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Ranbaxy promoters may duck capital gains tax, pay STT
June, 13th 2008

The nearly Rs 10,000-crore consideration Ranbaxy promoters are to receive for their stake sale in the company to Daiichi Sankyo of Japan is likely to escape capital gains tax.

According to sources, the transaction is expected to be routed through the stock exchanges in the form of bulk deals and would only invite the nominal securities transactions tax (STT) of 0.125%. The transaction would also draw other small costs, such as brokers fee and 12.5% service tax.

However, according to tax experts, the exact tax liability would depend on who is selling and how. Typically, promoter holding in Indian companies is through a maze of holding and investment companies. If a holding or investment company is selling the stake then the tax treatment would be different.

The sale consideration would be taxed in the hands of the such holding or investment company depending on how it is classified, regular income or non-business income. Only in the case when the entire stake sale is routed through the stock exchanges and constitutes individuals selling their stake then the tax liability is likely would about Rs 12.5 crore, the STT on the deal.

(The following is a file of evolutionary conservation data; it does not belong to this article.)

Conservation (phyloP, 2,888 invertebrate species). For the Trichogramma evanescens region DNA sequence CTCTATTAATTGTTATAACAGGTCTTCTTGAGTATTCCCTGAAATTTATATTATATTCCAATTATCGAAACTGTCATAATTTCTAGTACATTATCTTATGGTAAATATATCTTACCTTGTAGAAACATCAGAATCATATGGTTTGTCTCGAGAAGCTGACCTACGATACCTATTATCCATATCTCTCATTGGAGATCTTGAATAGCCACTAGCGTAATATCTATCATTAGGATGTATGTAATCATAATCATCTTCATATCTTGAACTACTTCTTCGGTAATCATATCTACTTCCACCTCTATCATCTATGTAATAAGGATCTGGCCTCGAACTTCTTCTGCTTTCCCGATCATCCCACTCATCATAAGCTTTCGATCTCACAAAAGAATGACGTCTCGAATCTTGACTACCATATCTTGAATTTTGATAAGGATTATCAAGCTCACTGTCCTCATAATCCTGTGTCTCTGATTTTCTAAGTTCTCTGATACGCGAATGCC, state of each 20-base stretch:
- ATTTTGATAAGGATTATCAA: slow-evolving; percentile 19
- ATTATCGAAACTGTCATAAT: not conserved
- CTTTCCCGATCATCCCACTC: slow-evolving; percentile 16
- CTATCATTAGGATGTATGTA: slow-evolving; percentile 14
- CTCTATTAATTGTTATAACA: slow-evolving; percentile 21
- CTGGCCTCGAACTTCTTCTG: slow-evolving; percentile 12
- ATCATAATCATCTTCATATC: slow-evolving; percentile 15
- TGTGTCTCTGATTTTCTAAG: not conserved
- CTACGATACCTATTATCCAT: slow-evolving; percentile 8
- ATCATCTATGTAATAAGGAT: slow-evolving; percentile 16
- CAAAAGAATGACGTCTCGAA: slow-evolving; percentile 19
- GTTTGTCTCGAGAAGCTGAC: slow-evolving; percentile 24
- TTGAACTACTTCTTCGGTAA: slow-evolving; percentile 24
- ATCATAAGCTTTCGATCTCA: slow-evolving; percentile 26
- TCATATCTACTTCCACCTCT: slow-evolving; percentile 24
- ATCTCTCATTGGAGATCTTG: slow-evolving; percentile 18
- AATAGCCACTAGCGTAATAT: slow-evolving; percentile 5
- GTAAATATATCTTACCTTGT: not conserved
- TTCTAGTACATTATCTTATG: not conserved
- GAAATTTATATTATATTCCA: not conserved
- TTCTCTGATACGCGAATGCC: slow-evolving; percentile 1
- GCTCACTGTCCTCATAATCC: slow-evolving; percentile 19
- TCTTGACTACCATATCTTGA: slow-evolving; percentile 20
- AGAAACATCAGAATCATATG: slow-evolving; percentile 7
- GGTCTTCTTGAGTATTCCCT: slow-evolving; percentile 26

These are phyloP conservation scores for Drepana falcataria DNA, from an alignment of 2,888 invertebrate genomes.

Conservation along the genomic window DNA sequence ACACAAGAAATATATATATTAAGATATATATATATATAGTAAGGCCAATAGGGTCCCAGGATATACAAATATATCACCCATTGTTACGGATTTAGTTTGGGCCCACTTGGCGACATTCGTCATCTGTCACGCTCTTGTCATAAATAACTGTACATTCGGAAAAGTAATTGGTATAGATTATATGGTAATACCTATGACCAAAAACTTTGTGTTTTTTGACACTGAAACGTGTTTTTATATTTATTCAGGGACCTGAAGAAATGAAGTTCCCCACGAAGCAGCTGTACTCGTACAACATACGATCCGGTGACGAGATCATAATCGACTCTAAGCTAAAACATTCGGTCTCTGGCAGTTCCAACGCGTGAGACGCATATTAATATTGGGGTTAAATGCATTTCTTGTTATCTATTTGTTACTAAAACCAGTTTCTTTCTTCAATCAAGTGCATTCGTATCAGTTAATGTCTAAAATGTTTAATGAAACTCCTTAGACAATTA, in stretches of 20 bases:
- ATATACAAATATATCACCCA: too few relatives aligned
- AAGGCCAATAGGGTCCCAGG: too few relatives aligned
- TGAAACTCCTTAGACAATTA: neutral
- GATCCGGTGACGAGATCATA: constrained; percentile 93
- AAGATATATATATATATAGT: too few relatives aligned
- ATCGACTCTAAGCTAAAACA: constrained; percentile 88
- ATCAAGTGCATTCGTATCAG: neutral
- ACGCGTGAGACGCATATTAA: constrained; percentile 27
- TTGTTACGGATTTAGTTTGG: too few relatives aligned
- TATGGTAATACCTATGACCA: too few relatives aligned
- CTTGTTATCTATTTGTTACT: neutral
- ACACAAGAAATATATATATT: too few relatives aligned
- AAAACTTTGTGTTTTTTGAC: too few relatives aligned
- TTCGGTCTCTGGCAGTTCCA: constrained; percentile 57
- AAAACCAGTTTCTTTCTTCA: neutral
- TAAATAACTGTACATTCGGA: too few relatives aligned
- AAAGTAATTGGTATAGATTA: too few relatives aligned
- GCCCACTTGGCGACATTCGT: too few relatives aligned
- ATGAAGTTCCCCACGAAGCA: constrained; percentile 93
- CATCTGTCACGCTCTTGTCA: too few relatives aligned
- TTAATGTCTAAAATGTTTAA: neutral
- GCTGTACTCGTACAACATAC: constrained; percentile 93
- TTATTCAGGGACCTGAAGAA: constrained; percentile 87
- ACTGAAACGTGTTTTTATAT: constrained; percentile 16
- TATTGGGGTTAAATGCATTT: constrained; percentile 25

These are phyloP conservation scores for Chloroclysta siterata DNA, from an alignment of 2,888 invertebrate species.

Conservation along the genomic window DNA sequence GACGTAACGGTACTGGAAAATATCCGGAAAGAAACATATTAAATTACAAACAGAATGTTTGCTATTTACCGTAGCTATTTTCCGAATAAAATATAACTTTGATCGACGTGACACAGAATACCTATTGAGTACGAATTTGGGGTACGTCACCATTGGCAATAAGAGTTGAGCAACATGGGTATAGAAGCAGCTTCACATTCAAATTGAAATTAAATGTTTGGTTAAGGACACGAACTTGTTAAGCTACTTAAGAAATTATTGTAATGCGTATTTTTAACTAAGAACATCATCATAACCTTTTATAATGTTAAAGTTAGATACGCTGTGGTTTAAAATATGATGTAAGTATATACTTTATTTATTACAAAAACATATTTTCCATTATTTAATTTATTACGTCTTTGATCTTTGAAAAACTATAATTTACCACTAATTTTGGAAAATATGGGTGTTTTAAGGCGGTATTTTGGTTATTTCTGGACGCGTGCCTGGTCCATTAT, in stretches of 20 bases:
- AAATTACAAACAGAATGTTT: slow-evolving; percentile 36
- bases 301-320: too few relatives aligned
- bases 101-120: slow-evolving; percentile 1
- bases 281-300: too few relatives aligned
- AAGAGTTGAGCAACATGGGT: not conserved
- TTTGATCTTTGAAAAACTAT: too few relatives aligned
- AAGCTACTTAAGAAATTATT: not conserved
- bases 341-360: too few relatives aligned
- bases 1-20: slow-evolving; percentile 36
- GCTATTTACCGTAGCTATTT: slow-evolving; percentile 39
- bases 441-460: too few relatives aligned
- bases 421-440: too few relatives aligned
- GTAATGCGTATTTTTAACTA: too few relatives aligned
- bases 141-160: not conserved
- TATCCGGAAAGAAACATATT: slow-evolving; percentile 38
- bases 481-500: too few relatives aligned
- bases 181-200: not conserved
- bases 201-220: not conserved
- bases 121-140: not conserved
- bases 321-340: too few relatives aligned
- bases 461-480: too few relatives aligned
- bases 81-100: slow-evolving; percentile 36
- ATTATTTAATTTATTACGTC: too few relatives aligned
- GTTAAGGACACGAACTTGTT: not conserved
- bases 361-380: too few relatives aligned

Equity transfer in companies attracts capital gains tax, long-term or short-term, depending on the time shares were held for - short term if held for less than one year. However, in the case of listed companies if the transaction is routed through a recognised stock exchange, then any long-term gain would be exempt under Section 10 (38) of Income Tax Act. Instead, it would attract a securities transactions tax.

It makes sense for them to route the transaction through the stock exchange. Doing it off the stock exchange would invite long-term capital gains tax at 10%. With indexation cost, this would be 20%. On top of that, a surcharge of 10% on the capital gains tax and education cess will be applied. Considering the face value of Ranbaxy share at Rs 5, the cost of acquisition for promoters is negligible and would have to pay capital gains tax on almost the entire amount, if they opt for that, said Ranjit Kapadia, head of equity research, Prabhudas Lilladher.

Such transactions are typically carried out through a series of large bulk deals on the dedicated window for such deals on the stock exchanges. Other shareholders in the company who subscribe to the open offer would however have to pay a capital gains depending on their period holding. The share tendered by them are through the merchant banker and are considered direct sale and therefore attract capital gains tax.

 
 
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